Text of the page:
Top Story: Liv Tyler's Newest Ring Is a Wedding Band
Liv Tyler, the daughter of Aerosmith frontman Steven Tyler, has added a new rocker to her life. The Associated Press reports Tyler wed longtime boyfriend Royston Langdon, lead singer and bassist of the band Spacehog, in a private ceremony at a villa in the Caribbean on March 25. Tyler's publicist said Wednesday the couple is planning a small reception for family and friends next month in New York. It is the first marriage for Tyler, 25, and the British-born Langdon, 30. The actress, who has starred in Armageddon, Inventing the Abbotts and That Thing You Do!, plays elf Arwen in Peter Jackson's epic The Lord of the Rings trilogy.
"War" Singer Edwin Starr Dies
Motown legend Edwin Starr, whose 1970 No. 1 Grammy-winning hit "War" denounced war as good for "absolutely nothing," died of a heart attack at his home in central England, Reuters reports. He was 61. "I am absolutely saddened and shaken up by his death. He was performing right until the end," his manager, Lilian Kyle, said Wednesday. Starr himself served in the U.S. army for three years before embarking on a career in music.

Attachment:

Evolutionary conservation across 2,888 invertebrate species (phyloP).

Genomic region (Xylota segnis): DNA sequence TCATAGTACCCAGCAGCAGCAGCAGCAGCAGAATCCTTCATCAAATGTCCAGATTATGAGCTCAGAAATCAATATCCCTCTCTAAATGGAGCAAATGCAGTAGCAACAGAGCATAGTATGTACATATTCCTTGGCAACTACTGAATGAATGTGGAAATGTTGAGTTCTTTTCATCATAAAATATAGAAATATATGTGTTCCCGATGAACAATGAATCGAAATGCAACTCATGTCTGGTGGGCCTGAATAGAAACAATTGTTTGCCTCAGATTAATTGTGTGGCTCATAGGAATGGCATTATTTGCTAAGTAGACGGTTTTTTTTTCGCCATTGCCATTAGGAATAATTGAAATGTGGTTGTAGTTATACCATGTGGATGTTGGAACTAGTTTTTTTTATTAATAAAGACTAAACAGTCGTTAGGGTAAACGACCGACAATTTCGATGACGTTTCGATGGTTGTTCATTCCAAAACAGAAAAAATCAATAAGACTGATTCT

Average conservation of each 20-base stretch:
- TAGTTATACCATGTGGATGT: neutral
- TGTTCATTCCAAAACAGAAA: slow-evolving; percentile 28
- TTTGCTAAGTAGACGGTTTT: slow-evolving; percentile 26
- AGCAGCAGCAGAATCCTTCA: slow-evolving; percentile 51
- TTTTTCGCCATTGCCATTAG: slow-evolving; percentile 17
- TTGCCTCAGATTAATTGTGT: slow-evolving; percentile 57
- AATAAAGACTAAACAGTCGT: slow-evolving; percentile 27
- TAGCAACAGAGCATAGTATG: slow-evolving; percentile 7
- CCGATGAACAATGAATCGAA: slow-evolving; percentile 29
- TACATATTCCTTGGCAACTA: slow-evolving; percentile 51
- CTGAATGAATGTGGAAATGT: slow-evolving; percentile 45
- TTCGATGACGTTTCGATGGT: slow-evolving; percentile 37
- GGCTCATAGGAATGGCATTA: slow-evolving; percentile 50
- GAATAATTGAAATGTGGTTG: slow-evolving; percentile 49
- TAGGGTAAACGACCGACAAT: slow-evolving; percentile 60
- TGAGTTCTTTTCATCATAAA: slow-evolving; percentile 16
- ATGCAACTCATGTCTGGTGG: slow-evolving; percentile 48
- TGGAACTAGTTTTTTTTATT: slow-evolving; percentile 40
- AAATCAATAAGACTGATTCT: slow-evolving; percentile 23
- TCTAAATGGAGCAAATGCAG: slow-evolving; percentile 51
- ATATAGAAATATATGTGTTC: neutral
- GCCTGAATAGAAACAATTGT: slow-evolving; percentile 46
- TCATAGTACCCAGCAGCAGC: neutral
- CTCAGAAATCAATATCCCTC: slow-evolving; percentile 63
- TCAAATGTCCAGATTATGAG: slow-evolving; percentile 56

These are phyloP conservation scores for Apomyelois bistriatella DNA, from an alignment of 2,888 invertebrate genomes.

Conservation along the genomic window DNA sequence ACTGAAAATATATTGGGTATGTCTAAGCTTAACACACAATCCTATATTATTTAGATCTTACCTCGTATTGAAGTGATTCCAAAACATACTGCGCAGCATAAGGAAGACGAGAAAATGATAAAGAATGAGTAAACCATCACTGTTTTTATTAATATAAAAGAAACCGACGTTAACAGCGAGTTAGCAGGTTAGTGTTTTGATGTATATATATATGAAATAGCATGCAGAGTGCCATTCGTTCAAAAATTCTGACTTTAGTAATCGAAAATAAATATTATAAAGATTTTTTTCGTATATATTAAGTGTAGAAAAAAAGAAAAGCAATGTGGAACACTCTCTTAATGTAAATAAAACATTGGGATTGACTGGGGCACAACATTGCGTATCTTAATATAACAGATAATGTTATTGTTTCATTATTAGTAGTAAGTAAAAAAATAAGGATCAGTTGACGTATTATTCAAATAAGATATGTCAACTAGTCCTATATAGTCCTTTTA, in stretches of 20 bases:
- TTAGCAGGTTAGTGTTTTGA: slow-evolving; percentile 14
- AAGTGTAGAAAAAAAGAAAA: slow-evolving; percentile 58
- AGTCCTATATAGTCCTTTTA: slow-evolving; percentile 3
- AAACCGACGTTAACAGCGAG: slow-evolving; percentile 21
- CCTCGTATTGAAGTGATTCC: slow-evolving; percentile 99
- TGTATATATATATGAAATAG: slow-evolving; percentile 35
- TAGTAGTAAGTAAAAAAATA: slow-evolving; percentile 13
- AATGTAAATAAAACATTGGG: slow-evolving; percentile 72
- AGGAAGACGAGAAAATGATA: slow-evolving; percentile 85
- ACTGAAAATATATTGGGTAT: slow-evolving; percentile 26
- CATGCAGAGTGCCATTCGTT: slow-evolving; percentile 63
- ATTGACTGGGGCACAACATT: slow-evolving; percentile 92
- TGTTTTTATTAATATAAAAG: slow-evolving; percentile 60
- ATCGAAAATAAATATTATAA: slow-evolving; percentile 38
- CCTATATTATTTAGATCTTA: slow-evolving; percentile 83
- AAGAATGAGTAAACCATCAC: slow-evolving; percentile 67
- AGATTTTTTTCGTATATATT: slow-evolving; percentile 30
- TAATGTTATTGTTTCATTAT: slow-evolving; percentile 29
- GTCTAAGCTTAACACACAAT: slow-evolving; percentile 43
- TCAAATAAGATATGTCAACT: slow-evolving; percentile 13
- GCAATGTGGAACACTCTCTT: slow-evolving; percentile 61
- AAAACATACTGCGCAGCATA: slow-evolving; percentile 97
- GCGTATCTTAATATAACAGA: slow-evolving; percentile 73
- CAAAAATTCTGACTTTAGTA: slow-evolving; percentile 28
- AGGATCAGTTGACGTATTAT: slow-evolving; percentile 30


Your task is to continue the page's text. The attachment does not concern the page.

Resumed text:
Bruckheimer and WB Ink Multimillion-Dollar Deal
Producer Jerry Bruckheimer has signed a four-year deal that will keep him at Warner Bros. TV through May 2007, Variety reports. Financial details of the complicated pact were not immediately available, but industry insiders said the deal guaranteed Bruckheimer and Bruckheimer Television at least $10 million over four years and covers drama, comedy and reality programming. Bruckheimer, who has managed to translate his big-screen success to primetime, produces the hit CBS shows CSI: Miami and Without a Trace.